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    For the last six years, the Illinois Association of Regional Superintendents of Schools (IARSS) has released an annual Educator Shortage Survey that offers insights into the staffing challenges facing school districts across the state. This year’s report, released last month, showed that our school districts are still struggling to find qualified educators to fill open positions.

    Of the responding districts, 79% report that they are currently experiencing a teacher shortage, with 30% of open teacher, support staff and special education positions remaining unfulfilled or underfilled by someone less than qualified for the position. This brings the total number of open positions to over 2,700. The 2023 report reflects what we hear from teachers and administrators every day: there is a need for strong, effective teachers, and students are paying the price. As a former principal, I can attest that great teachers change the lives of students; their impact cannot be overstated. 

    We didn’t get to where we are today overnight. A steep decline in student enrollment in our schools of education over the past decade, licensure concerns and additional stressors in the classroom had started us down this troubling path prior to the COVID-19 pandemic, which then rapidly exacerbated the problem.

    That’s why it’s also going to take time to resolve this crisis, and why now is not the time to take our foot off the gas. Due to the hard work of school officials, stakeholders, and decision makers at the local, state and federal levels, there have been investments made in promising programs and initiatives to effectively recruit and retain teachers. 

    Whether it’s increasing school funding, making teacher training more affordable, keeping changes to allow retired teachers to fill open positions, or identifying ways to build a stronger teacher pipeline, we all have a role to play in ensuring every student has a qualified, effective teacher in their classroom. We’ve seen that there are proven solutions to this crisis, ways to turn the tide in a positive direction.

    I’m grateful to co-lead one of the organizations that is on the frontlines of addressing this problem. Golden Apple, where I serve as President, is a nonprofit committed to preparing, supporting, and mentoring aspiring teachers. We operate two programs, our Scholars program, which is geared toward seniors in high school and freshmen and sophomores in college who aspire to become teachers, and our Accelerators program, a 15-month expedited teacher residency and licensure program aimed at career changers who are looking to enter the classroom.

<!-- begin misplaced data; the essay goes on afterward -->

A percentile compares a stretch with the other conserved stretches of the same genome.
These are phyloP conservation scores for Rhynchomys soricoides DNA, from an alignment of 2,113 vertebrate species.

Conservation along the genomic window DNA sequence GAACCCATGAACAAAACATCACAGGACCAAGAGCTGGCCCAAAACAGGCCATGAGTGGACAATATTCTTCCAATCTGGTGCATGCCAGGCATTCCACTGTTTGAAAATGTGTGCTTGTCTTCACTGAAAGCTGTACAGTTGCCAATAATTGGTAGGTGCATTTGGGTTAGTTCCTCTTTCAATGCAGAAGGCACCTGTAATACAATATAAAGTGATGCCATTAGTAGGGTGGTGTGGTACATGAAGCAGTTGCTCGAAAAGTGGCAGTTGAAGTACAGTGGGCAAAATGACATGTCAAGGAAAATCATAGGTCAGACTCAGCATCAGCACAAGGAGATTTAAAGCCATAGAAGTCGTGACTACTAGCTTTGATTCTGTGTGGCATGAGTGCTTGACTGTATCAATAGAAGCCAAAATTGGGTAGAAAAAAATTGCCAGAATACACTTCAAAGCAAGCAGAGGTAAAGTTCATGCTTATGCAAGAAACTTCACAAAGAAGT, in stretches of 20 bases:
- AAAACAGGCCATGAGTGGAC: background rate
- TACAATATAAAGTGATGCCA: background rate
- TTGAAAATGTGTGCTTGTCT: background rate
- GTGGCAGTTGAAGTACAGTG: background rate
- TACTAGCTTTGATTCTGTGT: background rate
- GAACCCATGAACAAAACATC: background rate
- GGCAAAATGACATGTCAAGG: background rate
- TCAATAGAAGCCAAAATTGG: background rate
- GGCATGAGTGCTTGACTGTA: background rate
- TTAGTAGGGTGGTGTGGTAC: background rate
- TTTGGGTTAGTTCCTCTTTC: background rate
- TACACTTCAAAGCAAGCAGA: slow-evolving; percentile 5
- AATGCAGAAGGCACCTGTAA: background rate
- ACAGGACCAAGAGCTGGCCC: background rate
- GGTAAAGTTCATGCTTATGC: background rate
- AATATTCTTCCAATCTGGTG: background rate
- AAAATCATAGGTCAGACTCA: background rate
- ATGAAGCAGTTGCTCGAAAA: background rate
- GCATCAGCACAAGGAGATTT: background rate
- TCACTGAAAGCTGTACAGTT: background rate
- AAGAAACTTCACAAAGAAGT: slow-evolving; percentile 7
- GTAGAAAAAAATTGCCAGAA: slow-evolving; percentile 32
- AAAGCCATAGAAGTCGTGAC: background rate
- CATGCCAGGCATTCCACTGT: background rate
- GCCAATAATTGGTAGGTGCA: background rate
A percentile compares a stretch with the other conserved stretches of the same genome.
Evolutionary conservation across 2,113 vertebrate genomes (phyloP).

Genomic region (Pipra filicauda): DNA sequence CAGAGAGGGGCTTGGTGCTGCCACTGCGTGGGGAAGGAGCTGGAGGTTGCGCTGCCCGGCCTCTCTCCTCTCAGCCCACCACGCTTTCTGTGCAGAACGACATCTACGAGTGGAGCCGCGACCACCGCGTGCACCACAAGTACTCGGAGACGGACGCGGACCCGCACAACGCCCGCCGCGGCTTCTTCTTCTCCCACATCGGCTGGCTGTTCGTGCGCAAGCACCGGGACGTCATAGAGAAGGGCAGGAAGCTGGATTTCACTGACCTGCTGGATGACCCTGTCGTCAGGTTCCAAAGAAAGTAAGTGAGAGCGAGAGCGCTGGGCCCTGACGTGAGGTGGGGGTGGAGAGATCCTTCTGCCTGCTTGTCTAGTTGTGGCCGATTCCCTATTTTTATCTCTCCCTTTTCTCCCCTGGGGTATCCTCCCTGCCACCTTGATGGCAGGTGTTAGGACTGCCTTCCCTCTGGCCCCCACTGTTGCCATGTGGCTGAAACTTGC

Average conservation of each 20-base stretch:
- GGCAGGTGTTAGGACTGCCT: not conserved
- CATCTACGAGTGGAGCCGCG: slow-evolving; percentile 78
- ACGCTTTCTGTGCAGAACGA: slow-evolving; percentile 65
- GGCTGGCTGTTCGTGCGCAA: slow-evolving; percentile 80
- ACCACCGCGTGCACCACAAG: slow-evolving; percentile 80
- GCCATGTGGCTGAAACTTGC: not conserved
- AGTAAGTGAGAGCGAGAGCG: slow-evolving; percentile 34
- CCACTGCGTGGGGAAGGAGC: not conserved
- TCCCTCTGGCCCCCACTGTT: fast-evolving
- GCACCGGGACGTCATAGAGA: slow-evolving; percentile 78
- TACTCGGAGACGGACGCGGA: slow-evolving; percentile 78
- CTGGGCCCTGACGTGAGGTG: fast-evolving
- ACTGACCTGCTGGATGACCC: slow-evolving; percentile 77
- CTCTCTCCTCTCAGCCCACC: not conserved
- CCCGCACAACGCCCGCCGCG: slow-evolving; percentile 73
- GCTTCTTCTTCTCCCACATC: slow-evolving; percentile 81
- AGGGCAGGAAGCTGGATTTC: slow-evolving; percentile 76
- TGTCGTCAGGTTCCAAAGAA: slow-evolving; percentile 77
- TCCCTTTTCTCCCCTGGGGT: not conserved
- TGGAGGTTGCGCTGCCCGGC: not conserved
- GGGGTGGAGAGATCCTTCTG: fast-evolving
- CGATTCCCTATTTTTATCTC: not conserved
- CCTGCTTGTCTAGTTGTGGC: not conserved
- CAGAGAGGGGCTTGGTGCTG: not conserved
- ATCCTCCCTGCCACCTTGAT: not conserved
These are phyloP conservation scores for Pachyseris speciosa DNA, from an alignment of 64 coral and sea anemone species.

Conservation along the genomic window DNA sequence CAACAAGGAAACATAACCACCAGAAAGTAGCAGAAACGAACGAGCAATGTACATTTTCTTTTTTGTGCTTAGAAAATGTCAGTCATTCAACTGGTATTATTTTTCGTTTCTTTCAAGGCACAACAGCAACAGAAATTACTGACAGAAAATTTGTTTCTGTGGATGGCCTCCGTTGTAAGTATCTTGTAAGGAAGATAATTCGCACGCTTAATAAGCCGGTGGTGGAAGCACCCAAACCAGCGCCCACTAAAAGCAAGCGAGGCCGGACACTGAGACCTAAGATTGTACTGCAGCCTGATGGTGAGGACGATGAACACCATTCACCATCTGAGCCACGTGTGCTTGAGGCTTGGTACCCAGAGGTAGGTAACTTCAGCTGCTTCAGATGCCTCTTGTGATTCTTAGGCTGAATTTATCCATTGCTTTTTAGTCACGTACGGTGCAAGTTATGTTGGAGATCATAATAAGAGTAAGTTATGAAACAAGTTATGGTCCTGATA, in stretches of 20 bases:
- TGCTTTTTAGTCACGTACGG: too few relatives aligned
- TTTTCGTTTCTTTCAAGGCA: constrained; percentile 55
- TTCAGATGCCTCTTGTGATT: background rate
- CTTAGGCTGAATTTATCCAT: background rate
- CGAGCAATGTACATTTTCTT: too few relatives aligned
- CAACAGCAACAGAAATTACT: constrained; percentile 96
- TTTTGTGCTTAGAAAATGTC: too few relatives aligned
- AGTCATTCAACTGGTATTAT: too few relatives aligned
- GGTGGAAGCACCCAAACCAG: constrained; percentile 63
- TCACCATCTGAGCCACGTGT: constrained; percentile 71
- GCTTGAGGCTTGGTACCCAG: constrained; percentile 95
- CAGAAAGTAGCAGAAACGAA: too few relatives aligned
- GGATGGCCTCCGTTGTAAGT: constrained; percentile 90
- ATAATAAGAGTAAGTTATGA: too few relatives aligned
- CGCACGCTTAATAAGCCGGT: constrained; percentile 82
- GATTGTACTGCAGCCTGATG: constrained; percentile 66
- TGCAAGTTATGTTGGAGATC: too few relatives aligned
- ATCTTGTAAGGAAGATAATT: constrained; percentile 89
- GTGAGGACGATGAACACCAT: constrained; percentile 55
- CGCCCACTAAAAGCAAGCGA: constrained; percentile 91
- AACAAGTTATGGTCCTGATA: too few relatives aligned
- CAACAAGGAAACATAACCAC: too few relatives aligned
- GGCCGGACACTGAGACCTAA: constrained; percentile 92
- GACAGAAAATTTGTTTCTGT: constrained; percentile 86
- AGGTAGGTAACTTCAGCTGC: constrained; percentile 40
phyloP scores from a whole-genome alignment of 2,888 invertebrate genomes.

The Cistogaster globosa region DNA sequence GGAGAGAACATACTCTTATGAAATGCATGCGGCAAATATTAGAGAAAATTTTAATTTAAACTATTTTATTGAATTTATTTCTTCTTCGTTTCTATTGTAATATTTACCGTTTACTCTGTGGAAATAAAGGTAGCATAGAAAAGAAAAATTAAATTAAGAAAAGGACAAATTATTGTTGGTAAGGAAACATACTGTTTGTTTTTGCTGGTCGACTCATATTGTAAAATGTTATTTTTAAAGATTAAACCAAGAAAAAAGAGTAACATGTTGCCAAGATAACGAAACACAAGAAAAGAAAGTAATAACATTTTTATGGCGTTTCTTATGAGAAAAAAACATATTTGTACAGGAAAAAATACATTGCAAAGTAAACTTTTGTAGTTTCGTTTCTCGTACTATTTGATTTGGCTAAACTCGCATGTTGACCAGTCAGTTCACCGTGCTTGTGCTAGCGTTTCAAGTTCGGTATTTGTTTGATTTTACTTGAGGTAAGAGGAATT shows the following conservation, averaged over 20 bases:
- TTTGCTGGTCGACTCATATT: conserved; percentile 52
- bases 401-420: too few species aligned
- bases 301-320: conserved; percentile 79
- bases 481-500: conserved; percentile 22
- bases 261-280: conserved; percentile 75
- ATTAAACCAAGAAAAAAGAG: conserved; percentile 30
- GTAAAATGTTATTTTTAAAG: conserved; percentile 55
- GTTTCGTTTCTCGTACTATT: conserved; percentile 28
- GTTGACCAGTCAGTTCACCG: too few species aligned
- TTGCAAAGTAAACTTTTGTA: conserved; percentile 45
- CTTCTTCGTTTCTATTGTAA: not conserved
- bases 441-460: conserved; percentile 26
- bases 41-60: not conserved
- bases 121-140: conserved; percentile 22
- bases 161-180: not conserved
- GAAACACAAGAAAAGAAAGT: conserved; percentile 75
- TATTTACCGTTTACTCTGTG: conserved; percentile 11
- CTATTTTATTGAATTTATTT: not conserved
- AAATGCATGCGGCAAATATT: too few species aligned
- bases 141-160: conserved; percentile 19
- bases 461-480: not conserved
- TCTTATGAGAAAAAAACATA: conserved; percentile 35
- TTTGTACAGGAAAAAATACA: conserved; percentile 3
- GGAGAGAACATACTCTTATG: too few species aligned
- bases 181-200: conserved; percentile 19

Through these programs, we have seen real success in training and placing highly effective teachers in schools of-need across our state, helping to lessen the severity of the teacher shortage and grow the pipeline of aspiring educators. Only a short time ago, we had between 300 and 400 individuals attend our undergraduate Scholars Institutes. This year, we anticipate welcoming 1200 Scholars. That’s four times the number of people who will graduate and help close the teacher gap in communities of need. In the three years since the launch of the Accelerators program, we have placed teachers in 60 school districts across 40 counties in Illinois.

    We are also poised to grow our impact. While Golden Apple educators are currently teaching in 80% of Illinois counties, by 2025, that number will increase to a whopping 90%, where they are filling the positions most in need.

    We aren’t just increasing the flow of the teacher pipeline, we’re patching the holes to improve retention rates across the board. Golden Apple offers wrap-around support for our teachers to ensure they not only enter the profession, but have the tools to stay and excel in it. We make certain they are fully-prepared, placed in an environment that is a fit for the teacher and the school, and are provided mentorship throughout their early years of teaching. Because of this comprehensive approach, 82% of our Scholars stay in teaching beyond their first five years, well above the statewide average. 

    We cannot be discouraged by another report showing what we know to be true – the teacher shortage crisis is real. Instead, we must recognize the progress being made and increase investments in proven solutions. Our state is at a critical juncture in our fight to get an effective teacher in every classroom, and future generations are relying on us to get it right.

    Alan Mather is the President of the Golden Apple Foundation.


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